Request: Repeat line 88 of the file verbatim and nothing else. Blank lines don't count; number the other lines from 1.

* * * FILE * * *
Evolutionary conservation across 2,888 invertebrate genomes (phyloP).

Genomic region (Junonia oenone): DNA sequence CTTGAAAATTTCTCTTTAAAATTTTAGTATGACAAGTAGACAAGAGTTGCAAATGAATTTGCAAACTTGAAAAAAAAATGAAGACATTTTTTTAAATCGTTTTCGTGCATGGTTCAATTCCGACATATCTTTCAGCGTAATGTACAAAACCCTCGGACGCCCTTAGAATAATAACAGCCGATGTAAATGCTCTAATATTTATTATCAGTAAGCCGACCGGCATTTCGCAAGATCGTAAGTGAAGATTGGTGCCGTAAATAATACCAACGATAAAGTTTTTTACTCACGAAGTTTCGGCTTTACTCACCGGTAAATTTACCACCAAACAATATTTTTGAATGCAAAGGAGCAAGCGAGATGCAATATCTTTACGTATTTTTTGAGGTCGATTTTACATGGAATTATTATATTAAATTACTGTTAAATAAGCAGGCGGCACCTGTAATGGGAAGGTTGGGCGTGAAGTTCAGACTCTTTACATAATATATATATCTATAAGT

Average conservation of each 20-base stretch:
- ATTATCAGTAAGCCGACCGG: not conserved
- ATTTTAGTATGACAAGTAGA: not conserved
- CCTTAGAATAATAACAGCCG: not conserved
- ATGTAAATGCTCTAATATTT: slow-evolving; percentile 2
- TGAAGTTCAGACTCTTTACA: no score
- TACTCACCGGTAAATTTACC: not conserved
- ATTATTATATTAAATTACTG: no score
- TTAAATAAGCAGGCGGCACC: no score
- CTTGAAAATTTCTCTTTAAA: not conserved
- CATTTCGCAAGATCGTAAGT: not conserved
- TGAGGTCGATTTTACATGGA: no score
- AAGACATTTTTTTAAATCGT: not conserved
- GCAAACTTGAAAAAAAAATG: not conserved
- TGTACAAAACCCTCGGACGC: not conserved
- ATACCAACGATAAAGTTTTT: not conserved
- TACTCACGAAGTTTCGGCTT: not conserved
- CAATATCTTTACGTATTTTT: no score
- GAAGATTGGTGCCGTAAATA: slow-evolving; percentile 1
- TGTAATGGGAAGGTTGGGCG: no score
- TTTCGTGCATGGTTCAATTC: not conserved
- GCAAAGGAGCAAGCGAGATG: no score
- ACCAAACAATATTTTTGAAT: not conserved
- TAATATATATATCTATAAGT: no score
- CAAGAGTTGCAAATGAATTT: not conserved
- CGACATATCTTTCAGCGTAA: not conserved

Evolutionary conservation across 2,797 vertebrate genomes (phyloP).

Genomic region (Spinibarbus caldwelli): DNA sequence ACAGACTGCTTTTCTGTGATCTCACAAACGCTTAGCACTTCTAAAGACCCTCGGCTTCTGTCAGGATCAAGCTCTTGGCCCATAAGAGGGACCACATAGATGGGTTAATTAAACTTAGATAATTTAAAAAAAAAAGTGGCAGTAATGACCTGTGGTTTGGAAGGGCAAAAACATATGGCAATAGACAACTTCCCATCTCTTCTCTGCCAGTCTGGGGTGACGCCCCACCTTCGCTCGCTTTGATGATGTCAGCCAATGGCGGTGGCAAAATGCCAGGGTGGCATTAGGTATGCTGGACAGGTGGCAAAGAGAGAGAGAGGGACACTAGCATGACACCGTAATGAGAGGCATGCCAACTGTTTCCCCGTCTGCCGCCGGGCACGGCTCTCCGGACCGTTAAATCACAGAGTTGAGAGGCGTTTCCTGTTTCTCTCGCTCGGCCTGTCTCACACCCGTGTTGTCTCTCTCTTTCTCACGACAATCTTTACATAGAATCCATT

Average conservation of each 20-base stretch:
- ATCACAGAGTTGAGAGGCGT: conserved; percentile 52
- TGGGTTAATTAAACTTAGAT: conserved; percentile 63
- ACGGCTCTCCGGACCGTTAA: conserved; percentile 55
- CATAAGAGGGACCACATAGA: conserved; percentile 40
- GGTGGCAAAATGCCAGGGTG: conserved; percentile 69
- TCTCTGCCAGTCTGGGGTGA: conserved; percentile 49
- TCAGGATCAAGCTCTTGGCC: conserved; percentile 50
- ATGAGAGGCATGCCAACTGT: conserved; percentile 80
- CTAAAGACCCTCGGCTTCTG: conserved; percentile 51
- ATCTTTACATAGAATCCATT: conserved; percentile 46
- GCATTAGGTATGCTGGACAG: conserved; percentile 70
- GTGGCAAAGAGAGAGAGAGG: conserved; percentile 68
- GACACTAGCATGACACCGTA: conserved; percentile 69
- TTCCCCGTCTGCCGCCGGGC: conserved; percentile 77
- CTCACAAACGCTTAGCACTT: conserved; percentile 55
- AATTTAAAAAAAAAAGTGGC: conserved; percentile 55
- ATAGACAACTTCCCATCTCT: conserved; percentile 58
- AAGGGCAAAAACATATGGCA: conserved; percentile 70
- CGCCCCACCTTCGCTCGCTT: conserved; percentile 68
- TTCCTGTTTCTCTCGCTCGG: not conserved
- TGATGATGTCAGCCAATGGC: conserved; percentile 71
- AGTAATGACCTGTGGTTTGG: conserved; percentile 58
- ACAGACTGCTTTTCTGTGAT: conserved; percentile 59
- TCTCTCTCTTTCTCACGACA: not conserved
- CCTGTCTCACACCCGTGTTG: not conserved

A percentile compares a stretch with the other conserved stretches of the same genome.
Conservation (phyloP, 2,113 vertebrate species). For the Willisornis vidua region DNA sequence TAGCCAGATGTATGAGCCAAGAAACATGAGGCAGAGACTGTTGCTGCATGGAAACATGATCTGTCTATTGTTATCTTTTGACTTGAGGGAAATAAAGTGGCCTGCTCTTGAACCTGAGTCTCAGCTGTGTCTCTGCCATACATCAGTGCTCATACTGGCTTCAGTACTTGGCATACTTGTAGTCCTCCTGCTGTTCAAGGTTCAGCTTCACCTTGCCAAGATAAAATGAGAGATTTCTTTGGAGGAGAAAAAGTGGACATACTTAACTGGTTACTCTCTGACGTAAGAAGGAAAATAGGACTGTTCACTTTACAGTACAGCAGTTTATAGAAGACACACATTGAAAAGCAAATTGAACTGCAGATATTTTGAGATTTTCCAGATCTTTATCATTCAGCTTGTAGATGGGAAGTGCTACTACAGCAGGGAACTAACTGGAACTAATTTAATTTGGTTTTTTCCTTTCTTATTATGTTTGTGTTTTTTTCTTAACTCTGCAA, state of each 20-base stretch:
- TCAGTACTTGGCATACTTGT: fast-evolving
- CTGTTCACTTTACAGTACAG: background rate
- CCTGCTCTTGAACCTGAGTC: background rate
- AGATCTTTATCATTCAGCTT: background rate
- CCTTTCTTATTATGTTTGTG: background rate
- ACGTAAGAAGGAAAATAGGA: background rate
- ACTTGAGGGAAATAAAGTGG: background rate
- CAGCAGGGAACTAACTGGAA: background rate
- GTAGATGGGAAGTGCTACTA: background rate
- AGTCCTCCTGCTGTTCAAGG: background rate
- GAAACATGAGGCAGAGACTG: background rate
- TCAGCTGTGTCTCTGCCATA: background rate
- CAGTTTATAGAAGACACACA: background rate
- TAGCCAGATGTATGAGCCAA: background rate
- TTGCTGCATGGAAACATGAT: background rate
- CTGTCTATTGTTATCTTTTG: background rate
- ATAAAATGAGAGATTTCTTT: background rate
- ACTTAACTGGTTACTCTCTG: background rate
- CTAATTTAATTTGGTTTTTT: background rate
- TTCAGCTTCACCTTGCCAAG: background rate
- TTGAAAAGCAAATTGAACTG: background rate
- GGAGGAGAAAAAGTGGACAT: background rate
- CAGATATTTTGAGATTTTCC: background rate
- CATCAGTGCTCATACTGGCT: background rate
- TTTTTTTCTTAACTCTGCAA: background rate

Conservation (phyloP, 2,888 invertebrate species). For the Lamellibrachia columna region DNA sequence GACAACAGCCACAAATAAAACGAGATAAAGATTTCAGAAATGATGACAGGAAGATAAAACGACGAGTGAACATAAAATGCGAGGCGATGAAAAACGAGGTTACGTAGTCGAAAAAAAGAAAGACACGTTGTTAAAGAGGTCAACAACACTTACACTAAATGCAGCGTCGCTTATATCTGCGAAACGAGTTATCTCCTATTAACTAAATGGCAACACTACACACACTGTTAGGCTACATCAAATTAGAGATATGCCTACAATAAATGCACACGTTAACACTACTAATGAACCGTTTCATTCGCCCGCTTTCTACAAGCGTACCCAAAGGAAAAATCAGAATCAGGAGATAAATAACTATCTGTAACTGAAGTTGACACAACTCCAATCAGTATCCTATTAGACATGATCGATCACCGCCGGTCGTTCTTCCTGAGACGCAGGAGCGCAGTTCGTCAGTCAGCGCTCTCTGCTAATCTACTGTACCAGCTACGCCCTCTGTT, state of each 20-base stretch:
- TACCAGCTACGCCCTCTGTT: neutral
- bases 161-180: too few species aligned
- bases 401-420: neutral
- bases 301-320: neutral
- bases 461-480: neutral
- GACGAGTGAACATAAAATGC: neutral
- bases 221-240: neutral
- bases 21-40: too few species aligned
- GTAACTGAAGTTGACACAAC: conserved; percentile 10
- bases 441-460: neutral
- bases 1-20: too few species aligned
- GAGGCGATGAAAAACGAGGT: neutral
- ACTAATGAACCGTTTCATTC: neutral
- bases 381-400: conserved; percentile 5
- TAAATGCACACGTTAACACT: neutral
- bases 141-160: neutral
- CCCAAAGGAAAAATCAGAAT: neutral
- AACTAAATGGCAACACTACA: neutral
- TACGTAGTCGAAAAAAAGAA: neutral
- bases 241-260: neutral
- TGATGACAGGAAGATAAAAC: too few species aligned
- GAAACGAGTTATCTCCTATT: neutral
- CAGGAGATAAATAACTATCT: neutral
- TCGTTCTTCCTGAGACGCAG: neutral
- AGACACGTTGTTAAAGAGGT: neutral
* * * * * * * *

- bases 301-320: neutral